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7 Replies to “How to… Take Every Thought Captive, Part 2”

  1. Kari,
    Great thoughts as usual! I would say we also need to realize we are all susceptible to depression or the effects of undisciplined thoughts. Recognizing this allows us to put up a guard otherwise we see no need to. I think it helps to write down on a daily basics the things we have to do and want to do. We can become overwhelmed by how much we have to do. To put it down; organize it and plan it takes it off that race track in your mind where wreck after wreck can happen. I totally agree we need to read good stuff; the Bible and other good works. Pray to and sometimes it helps to write our prayers out. We can come back and see how God has acted on them later. I find that reaching out to help someone else helps our thought life as it takes us from being the focus and puts it on someone else.

    1. Thanks, Mark. Undisciplined thoughts affect everyone for certain, but they do manifest themselves in different ways. My propensity is toward depression; my husband tends to work more to distract himself. My oldest gets goofy, and my youngest forgets about self-control. Being overwhelmed, unorganized and disconnected can all add to the problem. I write my morning prayers out most of the time, so I definitely agree with this being very helpful. Keeps my focused and helps me capture thoughts. Forcing yourself to write them down or say them verbally to another person definitely captures them and makes them manageable and even more understandable.

  2. Kari, as always a great post with great wisdom. I have not done a lot of journaling lately, but I sure used it when things were hard and I was struggling to find me way. It is easy when things are going along better to get away from the good habits, the basics, when it is then we should be building strength for the next battle, for Satan knows just when we are the weakest and will attack.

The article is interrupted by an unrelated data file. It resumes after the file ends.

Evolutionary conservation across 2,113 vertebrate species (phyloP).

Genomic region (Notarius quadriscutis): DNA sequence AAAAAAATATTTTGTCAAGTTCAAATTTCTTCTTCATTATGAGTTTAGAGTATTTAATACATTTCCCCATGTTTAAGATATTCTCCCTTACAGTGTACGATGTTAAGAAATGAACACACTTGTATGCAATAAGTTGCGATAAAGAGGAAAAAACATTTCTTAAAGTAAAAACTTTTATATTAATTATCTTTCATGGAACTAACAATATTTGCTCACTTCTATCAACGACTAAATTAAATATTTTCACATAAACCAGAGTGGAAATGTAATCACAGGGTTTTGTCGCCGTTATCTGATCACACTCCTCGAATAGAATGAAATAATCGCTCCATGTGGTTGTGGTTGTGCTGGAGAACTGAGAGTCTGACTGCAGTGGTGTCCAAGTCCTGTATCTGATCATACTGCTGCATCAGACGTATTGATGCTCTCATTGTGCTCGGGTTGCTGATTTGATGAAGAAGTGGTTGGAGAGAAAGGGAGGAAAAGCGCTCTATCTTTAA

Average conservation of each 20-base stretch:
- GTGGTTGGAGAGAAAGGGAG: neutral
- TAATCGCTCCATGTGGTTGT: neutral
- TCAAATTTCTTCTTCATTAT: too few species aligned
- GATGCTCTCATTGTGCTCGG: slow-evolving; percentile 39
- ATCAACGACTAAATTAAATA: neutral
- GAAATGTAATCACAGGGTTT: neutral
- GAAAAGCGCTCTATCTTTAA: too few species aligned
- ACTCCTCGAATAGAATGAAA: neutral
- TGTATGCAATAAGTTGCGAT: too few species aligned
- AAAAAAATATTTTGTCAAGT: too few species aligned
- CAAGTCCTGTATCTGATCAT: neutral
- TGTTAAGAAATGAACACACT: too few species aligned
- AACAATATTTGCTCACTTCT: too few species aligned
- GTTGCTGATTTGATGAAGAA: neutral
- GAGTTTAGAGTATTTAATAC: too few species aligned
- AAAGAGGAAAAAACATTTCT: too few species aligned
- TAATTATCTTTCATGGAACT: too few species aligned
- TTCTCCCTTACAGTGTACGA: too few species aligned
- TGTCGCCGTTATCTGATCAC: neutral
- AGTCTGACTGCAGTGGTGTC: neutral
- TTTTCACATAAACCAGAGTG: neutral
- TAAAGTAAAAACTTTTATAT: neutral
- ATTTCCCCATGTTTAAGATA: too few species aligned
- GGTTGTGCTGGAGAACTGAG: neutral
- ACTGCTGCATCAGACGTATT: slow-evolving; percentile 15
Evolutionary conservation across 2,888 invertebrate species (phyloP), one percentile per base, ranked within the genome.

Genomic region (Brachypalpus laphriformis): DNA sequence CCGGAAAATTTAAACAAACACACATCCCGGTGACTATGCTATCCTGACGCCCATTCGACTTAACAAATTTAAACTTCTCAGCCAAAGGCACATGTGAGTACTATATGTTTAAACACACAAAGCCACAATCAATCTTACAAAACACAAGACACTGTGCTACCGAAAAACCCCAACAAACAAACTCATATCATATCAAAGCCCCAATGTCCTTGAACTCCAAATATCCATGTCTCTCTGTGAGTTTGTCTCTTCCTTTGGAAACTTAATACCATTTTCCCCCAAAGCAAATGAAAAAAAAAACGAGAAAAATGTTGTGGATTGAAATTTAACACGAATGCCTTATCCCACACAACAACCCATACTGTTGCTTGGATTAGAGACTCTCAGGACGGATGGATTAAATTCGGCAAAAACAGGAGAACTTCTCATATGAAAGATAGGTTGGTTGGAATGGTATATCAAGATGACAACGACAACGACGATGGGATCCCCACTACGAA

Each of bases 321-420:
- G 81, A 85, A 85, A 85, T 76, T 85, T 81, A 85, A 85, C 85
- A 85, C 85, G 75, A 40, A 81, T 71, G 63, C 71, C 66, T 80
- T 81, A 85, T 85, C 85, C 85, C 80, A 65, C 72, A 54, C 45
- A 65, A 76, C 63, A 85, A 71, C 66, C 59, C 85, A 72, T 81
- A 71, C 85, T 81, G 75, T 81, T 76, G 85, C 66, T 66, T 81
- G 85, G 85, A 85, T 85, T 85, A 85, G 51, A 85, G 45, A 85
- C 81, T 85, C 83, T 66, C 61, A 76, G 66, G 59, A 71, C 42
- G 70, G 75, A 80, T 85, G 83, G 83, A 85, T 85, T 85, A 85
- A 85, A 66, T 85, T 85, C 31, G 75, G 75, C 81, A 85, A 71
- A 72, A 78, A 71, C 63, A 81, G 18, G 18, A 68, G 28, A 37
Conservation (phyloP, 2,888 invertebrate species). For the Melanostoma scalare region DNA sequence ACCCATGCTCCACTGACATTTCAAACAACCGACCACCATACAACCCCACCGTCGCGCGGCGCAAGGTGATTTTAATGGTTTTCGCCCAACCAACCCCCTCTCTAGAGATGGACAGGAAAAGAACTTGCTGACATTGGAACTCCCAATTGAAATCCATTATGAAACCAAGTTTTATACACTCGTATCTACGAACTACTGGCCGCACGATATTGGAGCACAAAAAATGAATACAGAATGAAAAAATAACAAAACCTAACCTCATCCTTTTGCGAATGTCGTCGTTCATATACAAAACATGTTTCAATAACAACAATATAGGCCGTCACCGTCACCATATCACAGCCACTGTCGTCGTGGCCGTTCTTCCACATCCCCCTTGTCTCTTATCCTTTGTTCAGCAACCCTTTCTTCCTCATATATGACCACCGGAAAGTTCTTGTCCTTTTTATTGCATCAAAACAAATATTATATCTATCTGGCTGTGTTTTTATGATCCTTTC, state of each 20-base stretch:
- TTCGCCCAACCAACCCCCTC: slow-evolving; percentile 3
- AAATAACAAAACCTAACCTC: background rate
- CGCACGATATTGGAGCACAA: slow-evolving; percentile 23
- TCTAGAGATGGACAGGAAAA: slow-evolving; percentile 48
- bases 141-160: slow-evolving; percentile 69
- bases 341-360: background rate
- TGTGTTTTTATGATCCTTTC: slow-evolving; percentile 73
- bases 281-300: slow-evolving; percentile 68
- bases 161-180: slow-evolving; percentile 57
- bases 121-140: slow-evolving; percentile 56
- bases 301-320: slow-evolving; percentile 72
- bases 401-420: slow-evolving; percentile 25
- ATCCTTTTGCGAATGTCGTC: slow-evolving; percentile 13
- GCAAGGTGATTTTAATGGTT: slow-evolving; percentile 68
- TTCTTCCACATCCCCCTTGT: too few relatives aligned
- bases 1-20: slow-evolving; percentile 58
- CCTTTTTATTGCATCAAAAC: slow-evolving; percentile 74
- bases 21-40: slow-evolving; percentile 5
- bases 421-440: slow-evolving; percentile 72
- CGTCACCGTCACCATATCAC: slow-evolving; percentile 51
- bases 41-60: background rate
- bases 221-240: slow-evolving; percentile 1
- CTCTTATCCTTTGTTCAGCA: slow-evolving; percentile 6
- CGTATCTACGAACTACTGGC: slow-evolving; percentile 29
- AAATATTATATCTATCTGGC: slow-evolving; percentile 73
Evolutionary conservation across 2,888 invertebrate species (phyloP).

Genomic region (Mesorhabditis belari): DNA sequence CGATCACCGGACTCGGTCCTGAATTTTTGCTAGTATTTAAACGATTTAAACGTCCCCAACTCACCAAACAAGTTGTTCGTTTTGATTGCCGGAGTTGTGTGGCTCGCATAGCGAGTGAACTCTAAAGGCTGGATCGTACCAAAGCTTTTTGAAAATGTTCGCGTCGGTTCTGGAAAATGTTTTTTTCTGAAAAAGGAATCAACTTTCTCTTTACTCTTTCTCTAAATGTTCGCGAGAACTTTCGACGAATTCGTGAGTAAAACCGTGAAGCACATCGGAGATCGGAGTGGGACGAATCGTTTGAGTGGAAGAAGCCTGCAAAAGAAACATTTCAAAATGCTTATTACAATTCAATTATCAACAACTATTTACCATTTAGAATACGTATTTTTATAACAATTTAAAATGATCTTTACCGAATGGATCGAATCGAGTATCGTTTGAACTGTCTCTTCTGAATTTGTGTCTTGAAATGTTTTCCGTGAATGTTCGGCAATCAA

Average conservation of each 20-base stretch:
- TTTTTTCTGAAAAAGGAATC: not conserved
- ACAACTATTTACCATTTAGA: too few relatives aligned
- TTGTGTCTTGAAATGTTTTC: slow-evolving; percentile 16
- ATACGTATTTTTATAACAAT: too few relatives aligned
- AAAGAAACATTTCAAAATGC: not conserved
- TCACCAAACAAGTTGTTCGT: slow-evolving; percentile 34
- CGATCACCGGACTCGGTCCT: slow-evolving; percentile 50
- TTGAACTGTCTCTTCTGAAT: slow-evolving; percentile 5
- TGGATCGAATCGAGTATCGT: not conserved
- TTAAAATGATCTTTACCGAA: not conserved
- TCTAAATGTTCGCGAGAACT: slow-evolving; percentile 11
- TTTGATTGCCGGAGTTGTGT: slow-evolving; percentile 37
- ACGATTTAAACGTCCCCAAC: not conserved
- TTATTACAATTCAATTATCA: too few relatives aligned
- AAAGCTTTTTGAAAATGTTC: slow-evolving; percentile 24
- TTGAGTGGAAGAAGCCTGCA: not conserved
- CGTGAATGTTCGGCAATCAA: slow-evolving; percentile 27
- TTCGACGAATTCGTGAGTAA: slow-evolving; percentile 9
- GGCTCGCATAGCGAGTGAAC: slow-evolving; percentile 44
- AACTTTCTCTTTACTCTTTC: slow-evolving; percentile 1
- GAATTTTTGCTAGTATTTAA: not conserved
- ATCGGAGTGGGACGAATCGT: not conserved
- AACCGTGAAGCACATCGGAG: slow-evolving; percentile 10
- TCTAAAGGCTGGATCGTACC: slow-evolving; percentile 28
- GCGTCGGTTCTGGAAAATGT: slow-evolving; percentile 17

My thoughts wander way too much and I am glad for your wise counsel about taking them under control of God's truth. I will lock this one to look back at later! MM

    1. Missed my journal praying this morning, and I REALLY missed having done it by later in the day. Just really sets my thoughts in order and helps me have a good day. You're right… getting away form good habits is so easy when things are going good. Yet, that's when we need to discipline to stick with them knowing that we will need those habits WHEN the tough times hit. Satan sure attacked me this morning as soon as I stepped outside of my normal routine. Lesson learned, I hope. Glad this was helpful. Sure was/is a painful lesson for me to be able to talk about.

  3. You mentioned that you had to be careful who you fellowshipped with when you were retraining your thoughts. For some reason, that just stuck out to me as so wise. We often forget the impact that other people have on us – and in an attempt to be kind, we hang around people that bring us down. I don't think we ever get "too good" for people, but moreso that you wouldn't recommend a recovering alcoholic to hang around partiers. It's kinda an acknowledgement that during the process of retraining you're in a weakened state and shouldn't feel shame or guilt when treating your social connections appropriately.

    1. I just know that when I am weakened spiritually, I need to hang out with spiritually strong people. I then need to focus on getting strong spiritually, so I can be a spiritually strong person when someone else is weakened. We have to be so aware of ourselves in a way that allows us to always protect our witness. So important.